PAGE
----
• A shivery feeling
• An increase in body temperature to about 38°C or higher
• Tenderness in the tissues, especially when moving the affected part of the body
• Difficult in moving the affected part of the body
All these signs and symptoms of bursitis appear slowly and develop with time causing serious complications. They can also be easily mistaken for other conditions and complications. Identifying bursitis by its signs and symptoms is therefore challenging and requires time and attention. The most common causes of bursitis are repetitive motion or overuse of the joint, injury or trauma to the affected area, gout or infection, a problem related to the spine, and diabetes.
Certain activities like gardening or occupations like laying carpets or setting tiles, injuries like ankle sprains, and poor posture or spine-related problems can predispose an individual to bursitis.
Simple bursitis that is caused by injury can be treated at home with adequate rest. Avoiding movement of the affected areas is very important.
The treatment of bursitis depends on the extent of inflammation. The aim of treatment is to reduce the inflammation and treat the symptoms. If the bursa is not infected, it can be treated with simple procedures at home like ice compresses, rest, and anti-inflammatory painkillers. However, if the swelling is very bad, a joint aspiration is very important step to take. Aspiration involves a doctor removing the fluid in the bursa with the help of a syringe, both to remove the buildup of fluid and to have it analyzed for infection. If the bursa is not infected, cortisone is injected into the swollen bursa. This rapidly reduces the inflammation.
If the bursa is infectious, an aggressive approach is taken. Antibiotic therapy is given, and, if needed, it is administered intravenously. Repeated aspiration may also be required. If the case is severe, then the infected bursa sac is removed. The adjacent joint once again functions as normal after the surgery. However, if treatment is not done in time, the infected bursa can damage the adjacent joint, and the infection might spread.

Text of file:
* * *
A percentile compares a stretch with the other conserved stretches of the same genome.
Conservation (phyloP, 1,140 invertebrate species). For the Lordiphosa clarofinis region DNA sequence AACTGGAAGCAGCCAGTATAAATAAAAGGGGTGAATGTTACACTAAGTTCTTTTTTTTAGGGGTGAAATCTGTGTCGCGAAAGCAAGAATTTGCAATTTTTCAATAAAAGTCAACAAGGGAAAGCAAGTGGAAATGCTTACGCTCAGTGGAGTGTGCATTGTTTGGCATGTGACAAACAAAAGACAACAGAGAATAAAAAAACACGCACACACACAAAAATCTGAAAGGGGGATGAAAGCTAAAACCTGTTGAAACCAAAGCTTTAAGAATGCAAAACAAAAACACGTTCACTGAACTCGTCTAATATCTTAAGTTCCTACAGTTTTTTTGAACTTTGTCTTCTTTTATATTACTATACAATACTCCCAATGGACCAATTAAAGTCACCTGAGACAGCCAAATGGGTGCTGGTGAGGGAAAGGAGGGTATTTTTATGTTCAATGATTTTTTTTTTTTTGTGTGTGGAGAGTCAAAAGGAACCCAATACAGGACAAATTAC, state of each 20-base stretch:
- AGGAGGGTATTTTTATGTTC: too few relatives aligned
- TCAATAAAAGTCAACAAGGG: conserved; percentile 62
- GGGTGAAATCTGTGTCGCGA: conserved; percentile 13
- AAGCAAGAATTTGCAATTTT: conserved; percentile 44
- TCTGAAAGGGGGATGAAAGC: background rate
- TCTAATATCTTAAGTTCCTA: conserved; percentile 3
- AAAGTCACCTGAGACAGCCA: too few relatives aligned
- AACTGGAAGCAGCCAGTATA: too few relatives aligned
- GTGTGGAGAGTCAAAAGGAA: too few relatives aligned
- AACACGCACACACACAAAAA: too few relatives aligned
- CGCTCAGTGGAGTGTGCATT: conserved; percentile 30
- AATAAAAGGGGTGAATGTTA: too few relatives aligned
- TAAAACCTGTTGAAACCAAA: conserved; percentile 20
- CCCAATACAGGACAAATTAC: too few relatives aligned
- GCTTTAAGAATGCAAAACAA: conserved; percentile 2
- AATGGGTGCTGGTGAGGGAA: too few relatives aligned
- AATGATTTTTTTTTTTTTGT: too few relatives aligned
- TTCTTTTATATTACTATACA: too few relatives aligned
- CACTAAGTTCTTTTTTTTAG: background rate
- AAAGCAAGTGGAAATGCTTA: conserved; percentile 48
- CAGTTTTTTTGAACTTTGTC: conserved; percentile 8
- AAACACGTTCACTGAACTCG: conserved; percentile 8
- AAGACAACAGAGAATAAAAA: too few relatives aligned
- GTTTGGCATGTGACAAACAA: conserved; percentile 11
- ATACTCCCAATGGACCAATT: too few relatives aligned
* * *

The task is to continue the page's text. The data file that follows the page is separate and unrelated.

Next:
If bursitis is caused by injury, it can be prevented by avoiding further trauma. If your work requires a lot of movement of the affected joints, you should wear something to protect and support them. However, the prognosis is generally very good. Sometimes, simple adjustments to one's activities leads to the desired outcome. However, an infected bursa needs to be treated with antibiotics and possibly surgey. If the bursitis is chronic and reappears, the bursa is excised.
Bursitis can be immensely difficult to deal with. It is highly advisable to go to a doctor and seek medical guidance because proper care and treatment are highly beneficial.
- Bursae are small, fluid-filled sacs near the joints that cushion and lubricate the bones, tendons, muscles, and skin, decreasing the friction and irritation between them.
- There are over 150 bursae in the human body, but bursitis commonly affects the superficial bursae at the elbows, shoulders, hips, knees, and Achilles tendons.
- When the bursa is inflamed and becomes swollen, the signs are easily identified. These signs also worsen with the increase in the swelling of the tissues in the bursa.
- One of the main symptoms of bursitis is the pain it brings. This pain is felt around the area of the affected tissue.